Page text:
Vietnamese Coffee - Recipe

G

Guest

Guest
This coffee is the thickest... strongest... best [est] coffee I've ever had.
Vietnamese Coffee

Ingredients:
1 cup brewed coffee (dark roast)
1 tbsp sweetend condensed milk

add sweetend condensed milk to a cup of your favorite dark roast (try a french dark roast) and stir. Add more or less sweetened condensed milk for your personal taste.
 

CoffeeLover

New member
Mar 7, 2003
249
0
Coffee Shop
Vietnamese Coffee

This will be a first for me as I haven't had Vietnamese Coffee before. Sometime this week I will give it a try, if my homebrewing skills do not serve my tastebuds then I will try it at a coffee shop. Thanks for the recipe for Vietnamese coffee. Has anyone else tried Vietnamese Coffee before, how did it work out for you?
 

notmuffy

New member
Mar 25, 2003
140
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New Jersey
oh, it's very good! All sweetened condensed milk is is cream and sugar, only smoother!
I had it in a vietnemese restaurant in NYC. They way they served it was very different - I don't know if most vientnemese serve their coffee this way or if it was just a posh restaurant. I'm trying to remember - I think they had an inch of the condensed milk in a cup, and a special filter-brewing contraption on top of the cup. You had to wait awhile for your coffee to all seep down into the cup.
 

Just Java

New member
May 14, 2003
5
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Hong Kong
Mrs NotMuffy is right. In Vietnam coffee is served in small glasses. It is served with the condensed milk (about an inch) in the bottom and a small aluminium filter device with coarse ground coffee sits on top of the glass. The waiter then pours hot water into the filter, puts a lid on it, and you wait until it has brewed. In total I guess it was about (4oz)120ml in size - similar to French coffee - longer than Italian but not as weak as American.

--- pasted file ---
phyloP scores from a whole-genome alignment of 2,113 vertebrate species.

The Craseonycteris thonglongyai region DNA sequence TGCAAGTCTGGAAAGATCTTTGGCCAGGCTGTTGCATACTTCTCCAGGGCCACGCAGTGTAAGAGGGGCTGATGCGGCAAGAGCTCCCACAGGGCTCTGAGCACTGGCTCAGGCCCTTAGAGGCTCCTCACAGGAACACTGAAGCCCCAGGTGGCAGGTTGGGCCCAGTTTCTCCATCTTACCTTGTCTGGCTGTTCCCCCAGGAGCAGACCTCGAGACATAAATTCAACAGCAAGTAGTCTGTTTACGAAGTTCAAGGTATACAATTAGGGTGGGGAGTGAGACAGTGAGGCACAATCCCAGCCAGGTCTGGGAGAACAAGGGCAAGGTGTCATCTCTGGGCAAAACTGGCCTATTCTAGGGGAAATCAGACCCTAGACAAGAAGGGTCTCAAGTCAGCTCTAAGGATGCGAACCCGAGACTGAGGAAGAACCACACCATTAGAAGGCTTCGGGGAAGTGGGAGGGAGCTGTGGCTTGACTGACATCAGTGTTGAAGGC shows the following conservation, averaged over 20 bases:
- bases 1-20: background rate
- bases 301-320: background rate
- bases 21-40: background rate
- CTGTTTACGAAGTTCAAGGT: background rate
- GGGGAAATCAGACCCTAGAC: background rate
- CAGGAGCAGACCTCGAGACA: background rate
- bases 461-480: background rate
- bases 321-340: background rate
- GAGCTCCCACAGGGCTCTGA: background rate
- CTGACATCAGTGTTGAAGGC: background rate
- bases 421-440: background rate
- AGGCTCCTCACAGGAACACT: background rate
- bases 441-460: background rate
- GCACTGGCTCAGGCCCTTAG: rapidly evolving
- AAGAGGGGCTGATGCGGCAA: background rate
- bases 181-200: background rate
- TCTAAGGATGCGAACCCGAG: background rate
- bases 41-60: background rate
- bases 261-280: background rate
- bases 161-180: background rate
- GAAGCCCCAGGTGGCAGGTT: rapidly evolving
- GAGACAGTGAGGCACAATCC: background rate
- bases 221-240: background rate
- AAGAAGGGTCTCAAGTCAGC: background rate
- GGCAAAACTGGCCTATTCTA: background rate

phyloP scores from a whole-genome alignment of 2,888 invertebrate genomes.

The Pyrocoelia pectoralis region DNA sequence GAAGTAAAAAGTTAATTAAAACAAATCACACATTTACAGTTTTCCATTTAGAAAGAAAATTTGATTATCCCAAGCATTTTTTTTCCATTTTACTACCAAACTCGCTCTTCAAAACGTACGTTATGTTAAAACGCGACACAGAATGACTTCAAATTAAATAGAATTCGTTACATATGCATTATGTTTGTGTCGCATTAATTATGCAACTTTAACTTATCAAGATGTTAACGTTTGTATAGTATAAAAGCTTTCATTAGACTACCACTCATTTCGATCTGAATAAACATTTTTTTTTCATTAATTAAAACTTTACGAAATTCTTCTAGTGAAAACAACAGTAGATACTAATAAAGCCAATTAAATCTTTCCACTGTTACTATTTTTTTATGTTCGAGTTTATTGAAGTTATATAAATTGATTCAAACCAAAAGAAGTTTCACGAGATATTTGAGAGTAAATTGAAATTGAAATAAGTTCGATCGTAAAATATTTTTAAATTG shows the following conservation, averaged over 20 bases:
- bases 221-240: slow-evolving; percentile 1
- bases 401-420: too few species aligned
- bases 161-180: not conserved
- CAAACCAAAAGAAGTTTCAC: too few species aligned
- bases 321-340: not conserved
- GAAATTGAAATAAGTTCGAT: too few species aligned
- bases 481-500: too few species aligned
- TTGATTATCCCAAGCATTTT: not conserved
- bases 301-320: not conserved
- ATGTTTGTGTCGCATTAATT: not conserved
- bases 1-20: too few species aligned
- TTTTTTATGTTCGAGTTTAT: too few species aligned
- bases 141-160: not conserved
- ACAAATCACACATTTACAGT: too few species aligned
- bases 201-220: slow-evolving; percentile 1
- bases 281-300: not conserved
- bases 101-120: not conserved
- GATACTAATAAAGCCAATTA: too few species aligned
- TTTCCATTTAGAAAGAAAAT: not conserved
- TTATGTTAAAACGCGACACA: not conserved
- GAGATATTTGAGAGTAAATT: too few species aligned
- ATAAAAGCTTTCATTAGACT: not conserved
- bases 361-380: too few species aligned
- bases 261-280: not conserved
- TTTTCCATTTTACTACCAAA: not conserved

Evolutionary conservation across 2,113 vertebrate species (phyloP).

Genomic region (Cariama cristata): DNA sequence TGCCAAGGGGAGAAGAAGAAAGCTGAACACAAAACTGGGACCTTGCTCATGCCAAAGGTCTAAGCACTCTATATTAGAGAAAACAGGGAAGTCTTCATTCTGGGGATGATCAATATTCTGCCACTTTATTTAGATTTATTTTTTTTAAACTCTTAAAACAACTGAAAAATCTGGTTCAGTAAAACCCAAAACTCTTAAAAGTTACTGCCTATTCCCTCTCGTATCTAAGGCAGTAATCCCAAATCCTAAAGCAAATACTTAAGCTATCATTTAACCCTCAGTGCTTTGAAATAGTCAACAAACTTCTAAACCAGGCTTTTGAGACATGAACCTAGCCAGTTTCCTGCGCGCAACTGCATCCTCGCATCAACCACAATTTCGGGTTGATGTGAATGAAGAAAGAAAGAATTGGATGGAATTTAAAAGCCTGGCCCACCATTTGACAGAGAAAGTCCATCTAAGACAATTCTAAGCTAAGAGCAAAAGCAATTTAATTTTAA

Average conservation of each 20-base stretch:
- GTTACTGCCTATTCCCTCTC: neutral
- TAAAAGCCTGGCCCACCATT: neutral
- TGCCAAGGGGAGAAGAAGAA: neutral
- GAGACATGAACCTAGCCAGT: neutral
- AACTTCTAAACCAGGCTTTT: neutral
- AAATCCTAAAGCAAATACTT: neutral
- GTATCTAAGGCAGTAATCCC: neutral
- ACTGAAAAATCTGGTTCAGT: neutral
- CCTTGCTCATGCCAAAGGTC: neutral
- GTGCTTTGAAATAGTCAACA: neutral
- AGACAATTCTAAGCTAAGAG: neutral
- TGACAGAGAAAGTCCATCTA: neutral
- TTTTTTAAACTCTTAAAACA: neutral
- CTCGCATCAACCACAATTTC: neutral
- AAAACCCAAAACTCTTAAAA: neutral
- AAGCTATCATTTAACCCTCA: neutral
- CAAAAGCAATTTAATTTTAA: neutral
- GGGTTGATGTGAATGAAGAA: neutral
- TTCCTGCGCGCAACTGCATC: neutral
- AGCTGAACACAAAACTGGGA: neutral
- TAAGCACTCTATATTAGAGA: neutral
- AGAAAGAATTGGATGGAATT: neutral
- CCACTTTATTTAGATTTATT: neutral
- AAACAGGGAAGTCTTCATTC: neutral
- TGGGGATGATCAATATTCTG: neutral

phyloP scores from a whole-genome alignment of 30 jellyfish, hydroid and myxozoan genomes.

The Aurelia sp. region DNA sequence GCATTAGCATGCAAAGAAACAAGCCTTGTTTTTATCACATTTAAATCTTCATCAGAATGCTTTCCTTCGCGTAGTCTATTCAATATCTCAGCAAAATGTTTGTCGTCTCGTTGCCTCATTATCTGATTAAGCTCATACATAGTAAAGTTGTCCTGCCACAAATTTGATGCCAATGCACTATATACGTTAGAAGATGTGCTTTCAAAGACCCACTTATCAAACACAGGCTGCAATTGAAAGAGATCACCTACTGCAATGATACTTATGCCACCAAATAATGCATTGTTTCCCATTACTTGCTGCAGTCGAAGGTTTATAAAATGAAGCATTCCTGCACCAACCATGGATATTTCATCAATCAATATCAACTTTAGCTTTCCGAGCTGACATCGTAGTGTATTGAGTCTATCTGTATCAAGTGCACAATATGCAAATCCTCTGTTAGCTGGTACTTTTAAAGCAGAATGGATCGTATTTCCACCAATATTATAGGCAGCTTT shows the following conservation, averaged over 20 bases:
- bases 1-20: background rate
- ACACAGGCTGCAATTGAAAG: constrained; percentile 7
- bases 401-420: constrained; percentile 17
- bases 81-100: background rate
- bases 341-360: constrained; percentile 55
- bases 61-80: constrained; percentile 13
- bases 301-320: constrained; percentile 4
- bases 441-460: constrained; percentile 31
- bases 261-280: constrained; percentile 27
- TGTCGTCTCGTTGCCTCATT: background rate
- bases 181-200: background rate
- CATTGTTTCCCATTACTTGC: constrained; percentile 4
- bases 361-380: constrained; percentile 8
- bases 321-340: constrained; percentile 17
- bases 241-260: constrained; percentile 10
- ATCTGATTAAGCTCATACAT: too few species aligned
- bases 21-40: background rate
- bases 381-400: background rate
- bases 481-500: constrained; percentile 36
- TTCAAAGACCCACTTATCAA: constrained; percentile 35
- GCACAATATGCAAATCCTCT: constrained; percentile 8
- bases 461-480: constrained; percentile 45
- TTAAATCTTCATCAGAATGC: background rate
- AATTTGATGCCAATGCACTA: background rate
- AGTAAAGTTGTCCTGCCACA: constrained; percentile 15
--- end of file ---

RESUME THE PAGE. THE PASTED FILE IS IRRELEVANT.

In Vietnam the coffee is pretty dark, close to French roast (which makes sense). It has a distinct chocolatey smell and taste, and is delicious drunk in that method. I bought some beans in Saigon to take home. They looked great - large uniform sized beans, oily surface, and fresh smelling. Back home, I put them through my espresso machine, and they were undrinkable. I guess the espresso method extracts too much flavour from them (in addition to them being a little too dark for espresso). I think the condensed milk hides a lot....
 

EH21

New member
Oct 12, 2003
1
0
California
don't they marinate the beans in something?

Hi,
I'm new to this forum...just came across this thread as I'm trying to figure out how to make this at home too. Let me explain...Many years ago I used to lunch at a great Vietnamese restaurant called V's in Oakland. I always had the vietnamese coffee dripped over the condensed milk and ice. Many times I asked where to buy the beans they used but they always said it was just french roast that they marinated with spices. The spice was their secret. Other restaurants seem to offer similar tasting coffee and I'm curious if anyone in the forum has any clues as to how to marinate and what with.

Thanks,
Eric
 

Rowley

New member
Mar 7, 2003
323
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California
I have no memories of any required spices, I do know local Vietnamese restaurants in Orange County(little saigon) sell coffee beans by the pound.

I will ask around to see what people say though.
 

Rowley

New member
Mar 7, 2003
323
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California